A furious Lewis Hamilton lashed out at his Mercedes team Sunday, saying “someone doesn’t want me to win” after his engine exploded into flames during the Malaysian Grand Prix.
“No, no,” cried the Englishman as flames appeared at the back of his car when leading on lap 41 of the 56-lap race at Sepang International Circuit.
He had looked certain to leapfrog Nico Rosberg at the top of the standings when his power unit — the eighth he has used this season — let go in the most spectacular fashion.
Instead, Daniel Ricciardo and Max Verstappen enjoyed a one-two for Red Bull and Rosberg took the third podium place to increase his lead in the standings from eight to 23 points with five races remaining.
A highly emotional Hamilton, who has suffered numerous mechanical failures this season as he attempts to secure a third drivers title in a row, implied that Mercedes were favouring their German driver Rosberg.
“My question is to Mercedes: we have so many engines made for drivers, but mine are the only ones failing this year,” Hamilton told BBC radio.
“Someone needs to give me some answers because this is not acceptable. We are fighting for the championship and only my engines are failing.
“There are many decisive races but this is one of those.
Someone doesn’t want me to win this year, but I won’t give up.
I will keep pushing.”
Mercedes executive director Paddy Lowe defended the team, saying there was “no pattern” as to why Hamilton’s engines kept failing and Rosberg’s did not.
“It is difficult. No failure is planned,” said Lowe on Sky Sports television.
“We work as hard as we can to increase reliability. We have eight Mercedes power units in the field and there is no pattern for why it should fall on Lewis Hamilton’s car.”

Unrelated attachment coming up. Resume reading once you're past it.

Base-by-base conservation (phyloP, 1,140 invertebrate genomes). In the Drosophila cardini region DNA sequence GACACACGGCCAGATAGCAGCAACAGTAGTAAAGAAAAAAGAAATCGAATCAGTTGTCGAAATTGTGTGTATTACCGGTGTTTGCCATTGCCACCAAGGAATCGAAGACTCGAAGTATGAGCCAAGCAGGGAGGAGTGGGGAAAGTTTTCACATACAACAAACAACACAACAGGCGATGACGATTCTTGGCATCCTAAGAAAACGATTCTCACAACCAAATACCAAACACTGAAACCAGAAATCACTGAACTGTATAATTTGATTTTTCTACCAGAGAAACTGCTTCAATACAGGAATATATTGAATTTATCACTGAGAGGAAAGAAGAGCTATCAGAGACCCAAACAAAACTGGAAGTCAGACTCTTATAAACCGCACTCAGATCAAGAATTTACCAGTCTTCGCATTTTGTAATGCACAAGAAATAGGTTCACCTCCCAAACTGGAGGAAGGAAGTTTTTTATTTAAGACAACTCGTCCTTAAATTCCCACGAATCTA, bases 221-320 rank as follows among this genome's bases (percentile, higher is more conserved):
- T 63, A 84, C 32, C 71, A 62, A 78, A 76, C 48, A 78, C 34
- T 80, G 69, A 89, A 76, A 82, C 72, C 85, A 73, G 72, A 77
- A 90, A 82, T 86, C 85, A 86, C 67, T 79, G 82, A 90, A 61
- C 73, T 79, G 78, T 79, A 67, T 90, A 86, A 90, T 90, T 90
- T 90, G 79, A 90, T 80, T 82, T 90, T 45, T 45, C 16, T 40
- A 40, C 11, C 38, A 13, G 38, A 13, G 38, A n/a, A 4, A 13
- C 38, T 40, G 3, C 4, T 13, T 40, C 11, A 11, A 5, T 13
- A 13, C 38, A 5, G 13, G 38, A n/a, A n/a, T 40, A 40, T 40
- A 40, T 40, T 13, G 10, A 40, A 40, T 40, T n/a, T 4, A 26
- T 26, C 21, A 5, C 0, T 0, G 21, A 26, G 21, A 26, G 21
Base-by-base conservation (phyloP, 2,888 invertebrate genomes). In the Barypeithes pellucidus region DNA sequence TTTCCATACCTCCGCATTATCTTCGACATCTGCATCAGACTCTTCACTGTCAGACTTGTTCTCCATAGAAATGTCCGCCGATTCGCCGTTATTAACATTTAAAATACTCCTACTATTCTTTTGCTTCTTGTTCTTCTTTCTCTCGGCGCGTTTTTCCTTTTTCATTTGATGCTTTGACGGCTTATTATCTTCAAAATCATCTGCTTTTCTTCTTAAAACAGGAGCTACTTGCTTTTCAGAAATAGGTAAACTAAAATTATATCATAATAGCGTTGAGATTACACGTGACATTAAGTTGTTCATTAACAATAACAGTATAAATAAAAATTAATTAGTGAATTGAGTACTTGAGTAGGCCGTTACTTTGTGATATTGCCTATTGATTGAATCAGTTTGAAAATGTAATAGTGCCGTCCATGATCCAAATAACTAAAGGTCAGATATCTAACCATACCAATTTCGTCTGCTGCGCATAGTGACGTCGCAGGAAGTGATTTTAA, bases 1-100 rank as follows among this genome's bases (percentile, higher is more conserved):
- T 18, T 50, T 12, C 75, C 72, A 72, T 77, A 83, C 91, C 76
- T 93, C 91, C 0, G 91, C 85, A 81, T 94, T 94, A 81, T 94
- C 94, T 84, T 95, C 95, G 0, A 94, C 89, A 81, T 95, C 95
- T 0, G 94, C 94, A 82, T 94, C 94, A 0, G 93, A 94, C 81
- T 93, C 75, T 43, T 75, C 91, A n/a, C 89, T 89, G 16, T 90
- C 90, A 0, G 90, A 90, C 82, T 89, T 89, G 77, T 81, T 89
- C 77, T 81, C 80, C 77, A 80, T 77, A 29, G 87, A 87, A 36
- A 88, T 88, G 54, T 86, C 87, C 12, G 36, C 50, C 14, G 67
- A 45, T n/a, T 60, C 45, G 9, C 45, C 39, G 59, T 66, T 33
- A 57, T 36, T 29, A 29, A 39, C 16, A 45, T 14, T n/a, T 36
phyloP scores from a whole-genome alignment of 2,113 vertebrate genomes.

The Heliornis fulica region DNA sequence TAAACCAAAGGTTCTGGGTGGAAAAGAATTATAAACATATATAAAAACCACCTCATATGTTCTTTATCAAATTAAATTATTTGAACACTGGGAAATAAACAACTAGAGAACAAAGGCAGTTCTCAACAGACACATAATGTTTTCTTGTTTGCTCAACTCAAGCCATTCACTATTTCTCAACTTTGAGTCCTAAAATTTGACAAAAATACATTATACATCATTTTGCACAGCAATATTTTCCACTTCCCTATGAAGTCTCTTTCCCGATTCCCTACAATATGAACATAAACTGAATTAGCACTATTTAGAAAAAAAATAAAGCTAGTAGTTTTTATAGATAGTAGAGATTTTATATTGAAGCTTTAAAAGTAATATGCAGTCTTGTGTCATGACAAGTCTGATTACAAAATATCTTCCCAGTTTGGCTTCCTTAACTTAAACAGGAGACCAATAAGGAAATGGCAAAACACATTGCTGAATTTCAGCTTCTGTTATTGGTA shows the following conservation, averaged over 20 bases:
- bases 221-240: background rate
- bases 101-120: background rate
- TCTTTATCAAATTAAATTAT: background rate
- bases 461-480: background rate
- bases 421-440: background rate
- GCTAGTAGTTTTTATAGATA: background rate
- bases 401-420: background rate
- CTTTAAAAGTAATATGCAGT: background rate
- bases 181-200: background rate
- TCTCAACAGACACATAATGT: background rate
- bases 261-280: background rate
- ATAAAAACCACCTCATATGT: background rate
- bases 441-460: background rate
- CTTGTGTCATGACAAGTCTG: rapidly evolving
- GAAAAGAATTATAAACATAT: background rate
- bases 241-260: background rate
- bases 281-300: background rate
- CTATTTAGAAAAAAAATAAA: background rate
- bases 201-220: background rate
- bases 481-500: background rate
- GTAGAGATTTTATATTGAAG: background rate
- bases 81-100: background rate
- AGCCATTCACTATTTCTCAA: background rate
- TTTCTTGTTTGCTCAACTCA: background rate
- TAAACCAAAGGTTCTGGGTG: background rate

Later Hamilton posted a conciliatory statement on his Facebook page in which he appeared to backtrack on his earlier outburst.
“Today, the pain is indescribable,” wrote the three-time world champion. “I have 100% faith in my team, they have worked so hard both at the track, and factory, and I want to say a HUGE thank you to them.
“I know we’ve had all these problems but it’s not how we fall, it’s how we get up… I will, we will, NEVER give up!”
Mercedes non-executive chairman, and former multiple world champion, Niki Lauda said the team had “let down” Hamilton.
“I am really upset. We should not let him down with an engine failure. It was a fairly new engine, it was not old in the car,” Lauda told Sky. “What went wrong I do not know and we will work to correct it.”
The Austrian motor racing legend admitted he needed to put an arm round Hamilton and lift his spirits, after a weekend where the three-time world champion had dominated until just 15 laps from the end of Sunday’s race.
“I am taking him to Japan tomorrow in my plane. I hope I can (cheer) him up,” said Lauda. “The championship is over when the last race is over, 23 points is a lot but you never know.”
Hamilton’s post-race press conference was cancelled “by mutual consent” said Mercedes.